TOMATO PHYLLO SHEET PIES WITH CINNAMON, HONEY AND OREGANO

When Jody was a girl and her parents had a cocktail party, she and her sisters were pressed into service, given trays of hors d’oeuvres and asked to circulate among the guests. As we were discussing how to arrange some of the final shots for this post, Jody produced a small wooden tray, then darted out the kitchen door and returned a moment later with some nasturtium blossoms from the garden, which she then arranged on the tray. Did I have an opinion?

“Hmmm, maybe a little prissy.”

She paused, fixed me with cool regard and said, “This is the way my mother would do it.”

Marriage, parenthood and now, quarantine, have given me a finely honed sense of when to heed the voice in my head screaming, Warning, Will Robinson! Warning!

Alright then. Nasturtiums it is. (I prefer a garnish of an Aperol Spritz.) You may garnish with your own flowers, but you probably want to stick with something edible, just in case a guest in sudden access of frenzied amusement decides to snatch one off the tray and gobble it up. Enjoy.

Ken

TOMATO PHYLLO SHEET PIES WITH CINNAMON, HONEY AND OREGANO

Ingredients

  • ½  cup extra virgin olive oil
  • 2 tablespoons unsalted butter
  • 9 full-size sheets of phyllo
  • ½ cup freshly grated Parmesan cheese, or other hard cheese
  • 3 tablespoons toasted breadcrumbs
  • 1½ pounds tomatoes
  • Kosher salt and freshly ground black pepper
  • 1 cup full fat ricotta cheese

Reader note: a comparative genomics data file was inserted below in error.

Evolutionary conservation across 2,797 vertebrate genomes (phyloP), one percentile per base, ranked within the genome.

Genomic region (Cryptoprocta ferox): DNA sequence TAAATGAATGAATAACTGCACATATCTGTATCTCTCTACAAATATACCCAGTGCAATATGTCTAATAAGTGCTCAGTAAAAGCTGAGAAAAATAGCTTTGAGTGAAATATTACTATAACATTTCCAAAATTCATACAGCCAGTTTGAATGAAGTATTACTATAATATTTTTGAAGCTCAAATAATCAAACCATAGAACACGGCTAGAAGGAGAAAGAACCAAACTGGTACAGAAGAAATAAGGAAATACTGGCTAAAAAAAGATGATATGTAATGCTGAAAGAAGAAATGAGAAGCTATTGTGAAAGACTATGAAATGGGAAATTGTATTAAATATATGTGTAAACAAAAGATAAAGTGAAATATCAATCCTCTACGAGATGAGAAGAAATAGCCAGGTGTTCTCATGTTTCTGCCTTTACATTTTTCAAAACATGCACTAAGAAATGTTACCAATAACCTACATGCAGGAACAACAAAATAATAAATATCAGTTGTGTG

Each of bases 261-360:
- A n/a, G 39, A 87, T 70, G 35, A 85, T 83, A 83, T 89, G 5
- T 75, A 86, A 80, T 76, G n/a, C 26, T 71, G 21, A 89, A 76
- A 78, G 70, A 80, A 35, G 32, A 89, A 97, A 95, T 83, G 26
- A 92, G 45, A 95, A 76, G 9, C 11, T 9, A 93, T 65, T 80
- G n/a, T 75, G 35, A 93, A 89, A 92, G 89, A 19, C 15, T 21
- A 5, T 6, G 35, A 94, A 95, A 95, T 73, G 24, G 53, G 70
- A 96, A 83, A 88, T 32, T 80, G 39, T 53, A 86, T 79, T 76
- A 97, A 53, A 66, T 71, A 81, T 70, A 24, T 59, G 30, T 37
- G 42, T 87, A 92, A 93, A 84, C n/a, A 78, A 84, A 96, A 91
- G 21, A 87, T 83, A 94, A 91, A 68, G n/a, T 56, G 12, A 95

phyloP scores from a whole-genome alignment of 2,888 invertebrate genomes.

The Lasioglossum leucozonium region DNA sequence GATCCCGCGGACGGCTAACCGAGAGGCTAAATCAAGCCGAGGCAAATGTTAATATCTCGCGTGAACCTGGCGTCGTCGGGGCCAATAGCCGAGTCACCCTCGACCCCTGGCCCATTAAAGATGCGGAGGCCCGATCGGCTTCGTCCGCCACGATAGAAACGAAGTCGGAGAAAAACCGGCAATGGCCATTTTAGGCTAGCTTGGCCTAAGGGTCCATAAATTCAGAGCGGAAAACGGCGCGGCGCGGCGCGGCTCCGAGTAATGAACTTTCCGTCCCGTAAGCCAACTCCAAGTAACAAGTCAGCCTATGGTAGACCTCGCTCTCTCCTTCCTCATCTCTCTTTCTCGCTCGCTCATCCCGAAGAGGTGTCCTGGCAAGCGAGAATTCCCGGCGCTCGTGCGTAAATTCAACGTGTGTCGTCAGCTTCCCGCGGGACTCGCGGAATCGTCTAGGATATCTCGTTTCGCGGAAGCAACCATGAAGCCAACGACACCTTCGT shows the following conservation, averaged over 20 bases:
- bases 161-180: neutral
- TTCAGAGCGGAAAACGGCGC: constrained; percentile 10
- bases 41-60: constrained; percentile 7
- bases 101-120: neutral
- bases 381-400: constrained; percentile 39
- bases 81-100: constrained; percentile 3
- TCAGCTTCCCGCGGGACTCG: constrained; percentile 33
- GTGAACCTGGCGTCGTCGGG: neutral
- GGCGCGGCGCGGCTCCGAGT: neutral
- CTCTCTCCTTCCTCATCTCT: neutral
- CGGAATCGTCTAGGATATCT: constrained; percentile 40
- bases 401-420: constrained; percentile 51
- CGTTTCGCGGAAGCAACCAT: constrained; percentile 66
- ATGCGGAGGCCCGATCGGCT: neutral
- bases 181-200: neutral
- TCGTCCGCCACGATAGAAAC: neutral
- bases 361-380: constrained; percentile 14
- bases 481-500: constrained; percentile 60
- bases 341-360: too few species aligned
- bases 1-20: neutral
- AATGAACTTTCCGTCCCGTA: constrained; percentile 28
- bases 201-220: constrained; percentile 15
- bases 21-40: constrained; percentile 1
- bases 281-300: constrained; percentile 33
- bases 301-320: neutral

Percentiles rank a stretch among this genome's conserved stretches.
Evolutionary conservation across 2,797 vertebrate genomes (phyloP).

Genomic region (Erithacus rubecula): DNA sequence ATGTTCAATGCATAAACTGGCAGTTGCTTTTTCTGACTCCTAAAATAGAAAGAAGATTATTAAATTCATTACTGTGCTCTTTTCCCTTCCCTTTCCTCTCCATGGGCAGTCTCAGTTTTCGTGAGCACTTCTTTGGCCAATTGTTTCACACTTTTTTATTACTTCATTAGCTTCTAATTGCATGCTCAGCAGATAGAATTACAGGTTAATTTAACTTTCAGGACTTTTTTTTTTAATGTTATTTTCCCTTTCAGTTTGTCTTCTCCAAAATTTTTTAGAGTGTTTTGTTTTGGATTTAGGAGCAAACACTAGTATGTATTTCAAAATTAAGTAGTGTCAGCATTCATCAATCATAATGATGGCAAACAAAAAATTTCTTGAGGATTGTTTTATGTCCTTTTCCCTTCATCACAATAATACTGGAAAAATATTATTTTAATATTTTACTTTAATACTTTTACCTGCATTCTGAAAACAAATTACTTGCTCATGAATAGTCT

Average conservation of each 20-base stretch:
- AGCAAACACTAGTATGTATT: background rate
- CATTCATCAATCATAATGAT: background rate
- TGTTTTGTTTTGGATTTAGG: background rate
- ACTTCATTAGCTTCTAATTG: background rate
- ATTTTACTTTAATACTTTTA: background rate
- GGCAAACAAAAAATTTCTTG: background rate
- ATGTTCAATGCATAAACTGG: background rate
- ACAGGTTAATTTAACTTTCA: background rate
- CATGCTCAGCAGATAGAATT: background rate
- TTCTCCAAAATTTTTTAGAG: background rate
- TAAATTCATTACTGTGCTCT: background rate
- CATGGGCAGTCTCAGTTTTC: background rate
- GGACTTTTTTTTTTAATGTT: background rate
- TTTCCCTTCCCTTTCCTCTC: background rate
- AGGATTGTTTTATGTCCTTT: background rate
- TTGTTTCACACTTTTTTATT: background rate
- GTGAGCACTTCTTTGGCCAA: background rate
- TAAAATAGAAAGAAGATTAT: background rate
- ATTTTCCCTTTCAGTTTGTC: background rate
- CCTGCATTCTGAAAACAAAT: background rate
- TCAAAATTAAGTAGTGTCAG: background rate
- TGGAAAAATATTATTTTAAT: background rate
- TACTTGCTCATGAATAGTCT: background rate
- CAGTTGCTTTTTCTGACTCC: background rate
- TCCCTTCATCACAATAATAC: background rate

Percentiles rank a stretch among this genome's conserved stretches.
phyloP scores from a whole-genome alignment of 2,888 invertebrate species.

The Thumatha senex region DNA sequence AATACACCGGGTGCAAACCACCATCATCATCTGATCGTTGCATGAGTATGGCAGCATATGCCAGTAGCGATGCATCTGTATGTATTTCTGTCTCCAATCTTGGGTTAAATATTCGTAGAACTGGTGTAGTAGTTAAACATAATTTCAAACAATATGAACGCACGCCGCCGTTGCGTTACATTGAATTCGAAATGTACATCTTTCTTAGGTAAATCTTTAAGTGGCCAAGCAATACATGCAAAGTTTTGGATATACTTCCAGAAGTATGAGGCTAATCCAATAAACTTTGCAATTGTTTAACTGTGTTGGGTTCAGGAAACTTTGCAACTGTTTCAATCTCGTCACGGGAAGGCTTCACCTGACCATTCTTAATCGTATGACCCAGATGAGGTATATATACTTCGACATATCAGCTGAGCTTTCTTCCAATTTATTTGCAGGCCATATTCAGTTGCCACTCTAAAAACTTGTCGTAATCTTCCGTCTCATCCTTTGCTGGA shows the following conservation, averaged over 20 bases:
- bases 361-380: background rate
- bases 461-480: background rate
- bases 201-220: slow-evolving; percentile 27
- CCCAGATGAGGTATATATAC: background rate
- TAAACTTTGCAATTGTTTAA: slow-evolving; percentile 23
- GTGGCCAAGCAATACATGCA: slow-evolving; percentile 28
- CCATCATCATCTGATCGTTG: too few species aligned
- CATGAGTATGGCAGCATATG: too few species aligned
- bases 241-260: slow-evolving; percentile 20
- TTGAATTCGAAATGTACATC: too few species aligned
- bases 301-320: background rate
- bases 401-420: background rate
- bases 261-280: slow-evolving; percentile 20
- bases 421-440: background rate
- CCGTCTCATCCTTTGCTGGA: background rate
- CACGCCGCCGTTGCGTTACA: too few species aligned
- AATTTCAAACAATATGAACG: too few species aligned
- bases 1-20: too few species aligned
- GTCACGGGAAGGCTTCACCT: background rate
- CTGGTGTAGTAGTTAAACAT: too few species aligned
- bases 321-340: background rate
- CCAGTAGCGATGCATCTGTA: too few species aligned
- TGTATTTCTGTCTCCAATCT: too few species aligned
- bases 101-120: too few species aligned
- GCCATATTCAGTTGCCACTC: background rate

• Zest of 1 orange
  • Cinnamon to taste, about ½ teaspoon
  • 2-3 tablespoons honey
  • Fresh oregano leaves

Instructions

  1. Heat the oil with the butter over low heat until the butter is melted.
  2. Cut the phyllo in half the short way and stack on a clean surface with a slightly damp towel covering them. For the rest of the recipe, I’ll call each of these half-sheets a “sheet.” Arrange two baking sheets nearby within reach – you’re going to construct both sheet pies at the same time.
  3. Place a sheet of parchment down on each baking sheet, then brush the parchment paper with the oil and butter mixture.
  4. Place a sheet of phyllo down over the parchment and brush lightly with oil and butter. Repeat with the second tray. Do this until you have 3 layers of phyllo on each tray. 
  5. Sprinkle each with a tablespoon of Parmesan cheese and 1/2 tablespoon breadcrumbs. 
  6. Add 3 more layers of phyllo, brushing each with the olive oil and butter mixture. Sprinkle layer 6 on each with 1 tablespoon of Parmesan and 1/2 tablespoon breadcrumbs as well.
  7. Add 3 more layers of phyllo, brushing each with oil and butter. Brush the top of layer 9 with oil and butter and sprinkle with ½ tablespoon breadcrumbs. Refrigerate the trays, uncovered.
  8. Slice the tomatoes into rounds ¼-inch thick. If using cherry sized tomatoes, cut in half. Sprinkle with salt and pepper and allow to drain atop a layer of paper towels on a platter for 15 minutes. (To my regret, I skipped the layer of paper towels.) You may need a couple of platters. You could also use a cookie sheet.
  9. Season the ricotta with the orange zest and a little salt and pepper. Stir in the remaining Parmesan cheese.
  10. Carefully spread half the ricotta mixture over each stack of phyllo.
  11. Preheat the oven to 400 degrees.
  12. Pat the tomato slices dry. Divide the tomatoes evenly over the ricotta in the two pies. If you have different sizes and colors, I recommend starting by distributing the bigger ones evenly over the cheese and then filling in with the little ones.  
  13. Brush the tomatoes and edges of the phyllo with the olive oil and butter.
  14. Bake on the top rack of the oven at 400 degrees, with convection, for 10 minutes. Rotate the pan and cook for another 5-6 minutes or until golden brown.